####################################

  SecurityOU:
    Type: OC::ORG::OrganizationalUnit
    Properties:
      OrganizationalUnitName: Security
      Accounts: 
        - !Ref SecurityAccount
        - !Ref LogArchiveAccount

####################################
## Accounts                       ##
####################################

  SecurityAccount:
    Type: OC::ORG::Account
    Properties:
      AccountName: Security
      Alias: security-mlorg189
      RootEmail: matt+security@example.com

  LogArchiveAccount:
    Type: OC::ORG::Account
    Properties:
      AccountName: LogArchive
      Alias: log-archive-mlorg189
      RootEmail: matt+logarchive@example.com
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Each account is also given a unique alias. I add the value provided as the resource-prefix to try and ensure global uniqueness.

Once all the OUs and accounts have been added, push the changes to CodeCommit and the pipeline will kick off the build. In CodeBuild you will see the accounts and OUs being created:

INFO: Executing: include 000-organization-build/organization-tasks.yml.
INFO: Executing: update-organization organization.yml.
OC::ORG::Account              | SecurityAccount               | Create (180287968268)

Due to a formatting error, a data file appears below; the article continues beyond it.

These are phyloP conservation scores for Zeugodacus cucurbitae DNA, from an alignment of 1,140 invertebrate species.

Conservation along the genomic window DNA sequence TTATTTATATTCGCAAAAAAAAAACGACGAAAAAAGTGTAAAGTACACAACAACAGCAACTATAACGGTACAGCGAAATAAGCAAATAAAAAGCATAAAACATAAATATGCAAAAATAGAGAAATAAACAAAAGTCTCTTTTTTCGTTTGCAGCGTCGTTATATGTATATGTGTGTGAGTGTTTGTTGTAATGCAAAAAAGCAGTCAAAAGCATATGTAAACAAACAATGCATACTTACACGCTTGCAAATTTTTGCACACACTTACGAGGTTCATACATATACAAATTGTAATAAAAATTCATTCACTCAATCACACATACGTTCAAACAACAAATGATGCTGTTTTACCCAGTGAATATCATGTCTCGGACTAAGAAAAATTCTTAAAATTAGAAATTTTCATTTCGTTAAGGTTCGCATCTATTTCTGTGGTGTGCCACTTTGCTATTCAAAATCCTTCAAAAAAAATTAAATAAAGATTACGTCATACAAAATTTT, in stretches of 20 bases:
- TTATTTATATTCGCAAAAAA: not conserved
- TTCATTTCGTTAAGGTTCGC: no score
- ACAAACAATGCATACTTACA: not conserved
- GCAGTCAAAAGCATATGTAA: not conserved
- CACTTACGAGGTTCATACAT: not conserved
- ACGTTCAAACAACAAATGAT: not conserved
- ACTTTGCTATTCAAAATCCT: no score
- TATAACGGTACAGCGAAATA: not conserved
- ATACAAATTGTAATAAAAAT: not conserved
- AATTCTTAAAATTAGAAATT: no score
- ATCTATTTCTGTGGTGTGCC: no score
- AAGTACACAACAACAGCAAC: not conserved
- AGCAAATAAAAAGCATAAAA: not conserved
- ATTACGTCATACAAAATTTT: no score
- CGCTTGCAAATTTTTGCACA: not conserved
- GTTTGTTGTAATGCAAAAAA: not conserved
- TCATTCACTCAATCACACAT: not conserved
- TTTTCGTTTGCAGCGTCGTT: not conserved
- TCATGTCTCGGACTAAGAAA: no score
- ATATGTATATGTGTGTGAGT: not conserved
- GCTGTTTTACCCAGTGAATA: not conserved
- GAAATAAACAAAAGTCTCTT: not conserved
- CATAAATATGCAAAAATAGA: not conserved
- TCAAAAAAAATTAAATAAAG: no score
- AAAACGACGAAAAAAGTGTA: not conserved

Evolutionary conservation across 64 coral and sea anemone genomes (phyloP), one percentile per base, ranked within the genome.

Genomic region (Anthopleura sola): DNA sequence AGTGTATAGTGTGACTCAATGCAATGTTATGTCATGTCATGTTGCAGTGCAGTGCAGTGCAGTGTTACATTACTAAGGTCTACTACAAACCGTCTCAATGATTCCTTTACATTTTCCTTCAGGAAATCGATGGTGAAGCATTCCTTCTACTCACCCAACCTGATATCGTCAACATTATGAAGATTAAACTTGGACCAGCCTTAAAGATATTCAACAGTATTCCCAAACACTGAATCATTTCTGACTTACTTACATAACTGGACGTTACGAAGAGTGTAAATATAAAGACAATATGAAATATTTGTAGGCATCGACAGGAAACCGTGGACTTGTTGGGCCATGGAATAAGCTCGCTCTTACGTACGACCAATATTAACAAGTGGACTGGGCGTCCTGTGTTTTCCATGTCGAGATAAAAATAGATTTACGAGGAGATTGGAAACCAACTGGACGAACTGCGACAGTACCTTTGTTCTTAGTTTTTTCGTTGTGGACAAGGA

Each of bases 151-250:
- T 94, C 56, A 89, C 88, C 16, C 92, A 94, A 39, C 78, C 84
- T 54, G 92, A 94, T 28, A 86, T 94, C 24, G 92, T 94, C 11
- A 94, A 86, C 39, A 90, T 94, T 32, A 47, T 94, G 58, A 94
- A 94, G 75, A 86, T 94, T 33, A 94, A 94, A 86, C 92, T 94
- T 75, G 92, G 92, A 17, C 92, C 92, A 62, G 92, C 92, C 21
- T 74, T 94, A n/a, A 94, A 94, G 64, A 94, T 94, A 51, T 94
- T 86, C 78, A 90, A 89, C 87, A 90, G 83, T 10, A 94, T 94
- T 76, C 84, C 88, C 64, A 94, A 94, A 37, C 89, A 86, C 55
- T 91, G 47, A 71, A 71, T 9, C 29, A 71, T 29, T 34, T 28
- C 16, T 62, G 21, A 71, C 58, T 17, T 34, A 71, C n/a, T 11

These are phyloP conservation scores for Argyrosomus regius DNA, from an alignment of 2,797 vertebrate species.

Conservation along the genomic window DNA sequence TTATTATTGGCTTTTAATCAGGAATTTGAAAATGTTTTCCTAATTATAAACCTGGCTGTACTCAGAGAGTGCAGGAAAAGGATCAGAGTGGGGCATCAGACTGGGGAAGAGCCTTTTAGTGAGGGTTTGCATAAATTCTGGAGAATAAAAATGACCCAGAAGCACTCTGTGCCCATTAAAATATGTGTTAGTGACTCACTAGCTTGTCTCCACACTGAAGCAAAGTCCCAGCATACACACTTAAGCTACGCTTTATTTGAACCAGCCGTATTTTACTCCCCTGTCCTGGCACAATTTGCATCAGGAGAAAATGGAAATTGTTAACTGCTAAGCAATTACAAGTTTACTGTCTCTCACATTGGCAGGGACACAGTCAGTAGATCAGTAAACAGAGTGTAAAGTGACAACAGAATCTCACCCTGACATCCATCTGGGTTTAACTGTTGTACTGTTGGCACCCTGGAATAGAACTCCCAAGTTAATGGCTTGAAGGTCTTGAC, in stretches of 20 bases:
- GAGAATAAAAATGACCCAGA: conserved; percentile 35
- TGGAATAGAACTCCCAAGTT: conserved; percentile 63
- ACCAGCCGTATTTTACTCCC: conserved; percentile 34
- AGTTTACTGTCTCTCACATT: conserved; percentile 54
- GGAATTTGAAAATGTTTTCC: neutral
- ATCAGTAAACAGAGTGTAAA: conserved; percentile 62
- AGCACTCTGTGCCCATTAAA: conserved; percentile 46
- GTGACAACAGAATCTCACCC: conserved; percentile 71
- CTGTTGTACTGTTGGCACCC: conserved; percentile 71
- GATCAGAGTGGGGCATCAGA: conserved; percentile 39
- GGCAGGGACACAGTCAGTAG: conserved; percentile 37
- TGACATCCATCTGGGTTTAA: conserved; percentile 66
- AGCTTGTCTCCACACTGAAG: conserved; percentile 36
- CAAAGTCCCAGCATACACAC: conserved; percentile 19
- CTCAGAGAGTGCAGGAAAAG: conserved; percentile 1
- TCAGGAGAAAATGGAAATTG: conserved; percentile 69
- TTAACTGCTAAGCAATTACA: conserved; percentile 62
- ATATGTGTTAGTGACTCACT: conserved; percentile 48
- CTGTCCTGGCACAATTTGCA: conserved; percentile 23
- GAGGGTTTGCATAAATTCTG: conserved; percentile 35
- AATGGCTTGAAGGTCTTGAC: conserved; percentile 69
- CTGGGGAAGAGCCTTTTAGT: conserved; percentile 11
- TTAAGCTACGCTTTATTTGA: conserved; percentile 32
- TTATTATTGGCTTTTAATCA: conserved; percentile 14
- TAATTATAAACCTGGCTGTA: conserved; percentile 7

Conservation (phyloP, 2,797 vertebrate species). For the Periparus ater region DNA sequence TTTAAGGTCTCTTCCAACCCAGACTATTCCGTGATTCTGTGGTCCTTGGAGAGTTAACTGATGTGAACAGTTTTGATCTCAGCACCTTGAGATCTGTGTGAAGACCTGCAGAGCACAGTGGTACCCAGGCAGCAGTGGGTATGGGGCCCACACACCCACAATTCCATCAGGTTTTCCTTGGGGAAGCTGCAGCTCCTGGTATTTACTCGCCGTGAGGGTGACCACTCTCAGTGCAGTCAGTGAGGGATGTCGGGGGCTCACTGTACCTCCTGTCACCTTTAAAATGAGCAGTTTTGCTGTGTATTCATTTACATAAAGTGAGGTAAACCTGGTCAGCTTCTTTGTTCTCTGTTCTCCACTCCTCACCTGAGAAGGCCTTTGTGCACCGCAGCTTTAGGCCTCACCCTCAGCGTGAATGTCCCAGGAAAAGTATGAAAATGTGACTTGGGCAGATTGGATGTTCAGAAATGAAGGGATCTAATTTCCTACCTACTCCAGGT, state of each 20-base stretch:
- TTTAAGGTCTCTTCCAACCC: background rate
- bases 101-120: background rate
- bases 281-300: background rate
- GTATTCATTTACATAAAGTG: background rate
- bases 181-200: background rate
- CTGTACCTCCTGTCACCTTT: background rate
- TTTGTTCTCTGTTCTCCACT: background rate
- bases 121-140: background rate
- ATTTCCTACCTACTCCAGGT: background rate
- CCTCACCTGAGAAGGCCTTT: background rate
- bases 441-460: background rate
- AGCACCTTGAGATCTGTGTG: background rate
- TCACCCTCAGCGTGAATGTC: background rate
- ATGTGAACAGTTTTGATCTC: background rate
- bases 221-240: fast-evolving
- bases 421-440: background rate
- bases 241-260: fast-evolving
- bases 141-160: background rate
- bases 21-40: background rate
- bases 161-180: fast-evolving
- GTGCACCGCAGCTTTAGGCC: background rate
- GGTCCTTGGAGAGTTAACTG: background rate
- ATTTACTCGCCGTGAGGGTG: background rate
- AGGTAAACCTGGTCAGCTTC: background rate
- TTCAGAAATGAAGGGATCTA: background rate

OC::ORG::Account              | SecurityAccount               | CommitHash
OC::ORG::Account              | LogArchiveAccount             | Create (219856281601)
OC::ORG::Account              | LogArchiveAccount             | CommitHash
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Once the pipeline has finished, you can go back in the AWS Organization and see the initial setup

AWS Organizations

Org-Formation Project Structure

Before we get into org-formation further, it’s worth understanding a bit more about the structure we will be building out.

There are some great posts about org-formation on the official AWS open source blog:

We will be using the following folder structure in our repository:

/000-organization-build/